China protests Christie's auction in Paris of relics
Legal efforts to retrieve two bronzes looted by Western troops in 1860 may fail. Another option: let wealthy donors buy them back.
A rat and a rabbit, emerging from a century and a half of peaceful seclusion, have found themselves in the eye of an international storm about their future, and the proper fate of looted artworks.Skip to next paragraph
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Once upon a time, the two animal heads, cast in bronze, adorned a water clock fountain in the Chinese emperor's Summer Palace here. They were plundered when British and French troops ransacked and burned the palace buildings in 1860.
China wants the statues back, but not at the expected $20-24 million sale price.
"China has incontrovertible ownership of these objects, which should be returned," Foreign Ministry spokeswoman Jiang Yu declared last week.
A group of Chinese lawyers, meanwhile, was planning to petition a Paris judge later this week for a suspension of the auction, due to be held Monday at the Grand Palais. "If we can delay the auction, we can sit down and negotiate a reasonable price," says Liu Yang, who heads the volunteer legal team.
The rat and rabbit are just two of 12 Chinese zodiac animals that spouted water to tell the time in a fountain created for the Qianlong emperor, who built a number of European-style mansions in the fabulous Summer Palace park during his 18th-century rule.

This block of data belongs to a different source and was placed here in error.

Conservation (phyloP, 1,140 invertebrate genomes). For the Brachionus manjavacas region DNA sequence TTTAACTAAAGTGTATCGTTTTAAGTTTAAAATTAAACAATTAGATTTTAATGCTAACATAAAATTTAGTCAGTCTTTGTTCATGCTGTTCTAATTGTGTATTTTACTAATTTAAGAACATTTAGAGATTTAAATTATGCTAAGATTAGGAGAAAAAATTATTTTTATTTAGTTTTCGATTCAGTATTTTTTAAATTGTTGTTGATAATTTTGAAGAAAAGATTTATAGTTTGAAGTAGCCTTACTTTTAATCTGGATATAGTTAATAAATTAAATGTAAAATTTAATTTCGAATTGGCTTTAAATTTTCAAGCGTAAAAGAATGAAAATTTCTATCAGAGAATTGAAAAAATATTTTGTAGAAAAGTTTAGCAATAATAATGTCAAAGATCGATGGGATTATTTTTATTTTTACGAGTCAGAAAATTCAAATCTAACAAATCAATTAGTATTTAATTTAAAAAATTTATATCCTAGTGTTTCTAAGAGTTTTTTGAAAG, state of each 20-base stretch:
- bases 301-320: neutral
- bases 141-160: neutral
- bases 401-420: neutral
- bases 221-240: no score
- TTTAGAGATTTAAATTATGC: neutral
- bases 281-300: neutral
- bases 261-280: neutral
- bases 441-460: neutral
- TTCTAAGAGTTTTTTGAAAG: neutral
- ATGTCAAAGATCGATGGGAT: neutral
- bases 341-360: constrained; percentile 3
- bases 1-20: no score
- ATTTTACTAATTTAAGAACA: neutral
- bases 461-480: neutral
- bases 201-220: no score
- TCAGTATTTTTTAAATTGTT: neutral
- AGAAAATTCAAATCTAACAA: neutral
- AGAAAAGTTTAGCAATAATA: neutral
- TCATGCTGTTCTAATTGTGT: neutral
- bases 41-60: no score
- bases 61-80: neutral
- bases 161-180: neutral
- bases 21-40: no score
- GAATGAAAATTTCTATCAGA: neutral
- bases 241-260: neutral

The animal heads arouse strong passions in China, where the government has long presented the looting of the Summer Palace as the nadir of a century of national humiliation from which only the Communist revolution could rescue the country.
The "imperial objects are an absent presence in a tale of loss, humiliation, and the recovery of national sovereignty," says James Hevia, a professor at the University of Chicago and expert in European military traditions of plunder.
Most of the tens of thousands of artifacts looted disappeared into private collections forever. Recently, however, some of the bronze animal heads, beautifully cast to European designs, have come up for sale.
The Chinese government refuses to buy them, on the grounds that would legalize theft. "If your belongings are stolen and you see them in the market the next day you do not buy them back. You call the police," says Xie Chensheng, the doyen of Chinese cultural relics scholars.
The authorities are not, however, averse to wealthy benefactors purchasing precious cultural items on behalf of the nation.